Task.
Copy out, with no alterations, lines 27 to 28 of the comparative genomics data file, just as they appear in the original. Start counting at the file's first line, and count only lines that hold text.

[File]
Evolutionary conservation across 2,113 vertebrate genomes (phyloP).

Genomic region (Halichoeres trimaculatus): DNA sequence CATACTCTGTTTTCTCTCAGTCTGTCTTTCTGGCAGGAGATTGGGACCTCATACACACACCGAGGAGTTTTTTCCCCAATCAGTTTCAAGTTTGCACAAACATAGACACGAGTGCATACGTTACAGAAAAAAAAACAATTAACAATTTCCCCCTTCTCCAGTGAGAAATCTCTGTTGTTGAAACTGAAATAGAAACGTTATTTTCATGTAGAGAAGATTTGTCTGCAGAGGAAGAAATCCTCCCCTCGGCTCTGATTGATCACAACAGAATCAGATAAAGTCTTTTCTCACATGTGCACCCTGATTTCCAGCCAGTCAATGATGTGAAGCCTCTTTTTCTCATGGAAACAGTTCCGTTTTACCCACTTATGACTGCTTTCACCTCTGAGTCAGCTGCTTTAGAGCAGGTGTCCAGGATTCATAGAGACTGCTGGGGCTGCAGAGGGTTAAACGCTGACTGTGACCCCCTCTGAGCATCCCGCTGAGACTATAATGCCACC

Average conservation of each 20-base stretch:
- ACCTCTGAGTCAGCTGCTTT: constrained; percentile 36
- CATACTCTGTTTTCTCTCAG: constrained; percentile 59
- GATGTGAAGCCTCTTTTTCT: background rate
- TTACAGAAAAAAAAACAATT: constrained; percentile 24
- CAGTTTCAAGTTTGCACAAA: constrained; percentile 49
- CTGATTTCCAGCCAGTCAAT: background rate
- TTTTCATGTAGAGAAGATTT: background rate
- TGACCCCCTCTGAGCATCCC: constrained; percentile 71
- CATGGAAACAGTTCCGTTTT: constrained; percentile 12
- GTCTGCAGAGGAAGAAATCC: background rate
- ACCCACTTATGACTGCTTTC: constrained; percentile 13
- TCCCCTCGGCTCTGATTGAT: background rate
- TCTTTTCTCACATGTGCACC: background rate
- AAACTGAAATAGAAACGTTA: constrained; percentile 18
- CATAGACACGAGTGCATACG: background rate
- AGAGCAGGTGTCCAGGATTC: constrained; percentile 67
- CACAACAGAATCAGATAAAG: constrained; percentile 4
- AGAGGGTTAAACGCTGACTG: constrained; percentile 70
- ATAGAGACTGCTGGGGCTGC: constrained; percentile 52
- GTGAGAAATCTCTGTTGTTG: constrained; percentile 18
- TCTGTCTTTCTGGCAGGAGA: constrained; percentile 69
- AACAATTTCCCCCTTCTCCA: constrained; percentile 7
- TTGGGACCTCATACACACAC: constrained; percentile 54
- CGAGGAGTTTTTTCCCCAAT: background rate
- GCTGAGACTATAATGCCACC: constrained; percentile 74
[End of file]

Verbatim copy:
- CGAGGAGTTTTTTCCCCAAT: background rate
- GCTGAGACTATAATGCCACC: constrained; percentile 74